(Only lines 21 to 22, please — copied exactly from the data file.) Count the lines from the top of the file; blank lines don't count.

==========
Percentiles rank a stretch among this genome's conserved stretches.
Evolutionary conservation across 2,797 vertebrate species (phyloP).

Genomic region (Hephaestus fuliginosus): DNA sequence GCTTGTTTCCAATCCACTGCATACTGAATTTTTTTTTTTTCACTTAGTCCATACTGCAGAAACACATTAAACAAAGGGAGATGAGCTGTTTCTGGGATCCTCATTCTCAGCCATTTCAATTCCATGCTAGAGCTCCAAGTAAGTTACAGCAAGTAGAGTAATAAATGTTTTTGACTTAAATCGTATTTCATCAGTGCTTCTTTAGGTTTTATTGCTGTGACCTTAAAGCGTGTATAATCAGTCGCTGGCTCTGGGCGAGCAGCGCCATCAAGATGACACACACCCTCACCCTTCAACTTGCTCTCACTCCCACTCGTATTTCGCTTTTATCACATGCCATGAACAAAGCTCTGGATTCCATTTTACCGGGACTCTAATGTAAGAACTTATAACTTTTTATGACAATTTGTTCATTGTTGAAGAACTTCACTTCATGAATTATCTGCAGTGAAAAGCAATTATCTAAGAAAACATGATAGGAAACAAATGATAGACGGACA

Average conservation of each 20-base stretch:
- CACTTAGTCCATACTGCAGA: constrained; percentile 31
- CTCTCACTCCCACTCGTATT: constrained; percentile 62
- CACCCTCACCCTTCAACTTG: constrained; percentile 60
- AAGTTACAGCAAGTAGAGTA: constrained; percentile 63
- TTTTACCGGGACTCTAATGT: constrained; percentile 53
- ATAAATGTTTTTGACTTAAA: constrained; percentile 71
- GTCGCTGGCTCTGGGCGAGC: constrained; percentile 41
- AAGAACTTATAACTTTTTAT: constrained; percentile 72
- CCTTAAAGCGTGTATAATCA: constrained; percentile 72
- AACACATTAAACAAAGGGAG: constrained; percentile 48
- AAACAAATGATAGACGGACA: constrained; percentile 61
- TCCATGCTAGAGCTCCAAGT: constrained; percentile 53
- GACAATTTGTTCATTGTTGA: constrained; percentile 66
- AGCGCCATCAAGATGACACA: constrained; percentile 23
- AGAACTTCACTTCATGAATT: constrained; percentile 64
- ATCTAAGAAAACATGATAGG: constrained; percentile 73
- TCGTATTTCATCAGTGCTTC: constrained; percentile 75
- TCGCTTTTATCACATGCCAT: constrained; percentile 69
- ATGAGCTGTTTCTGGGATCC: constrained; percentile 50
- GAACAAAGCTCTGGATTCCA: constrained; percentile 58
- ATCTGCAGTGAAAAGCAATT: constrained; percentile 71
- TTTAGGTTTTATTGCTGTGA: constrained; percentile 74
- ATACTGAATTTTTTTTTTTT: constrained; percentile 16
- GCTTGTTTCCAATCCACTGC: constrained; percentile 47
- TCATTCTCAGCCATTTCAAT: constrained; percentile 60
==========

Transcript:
- TCGTATTTCATCAGTGCTTC: constrained; percentile 75
- TCGCTTTTATCACATGCCAT: constrained; percentile 69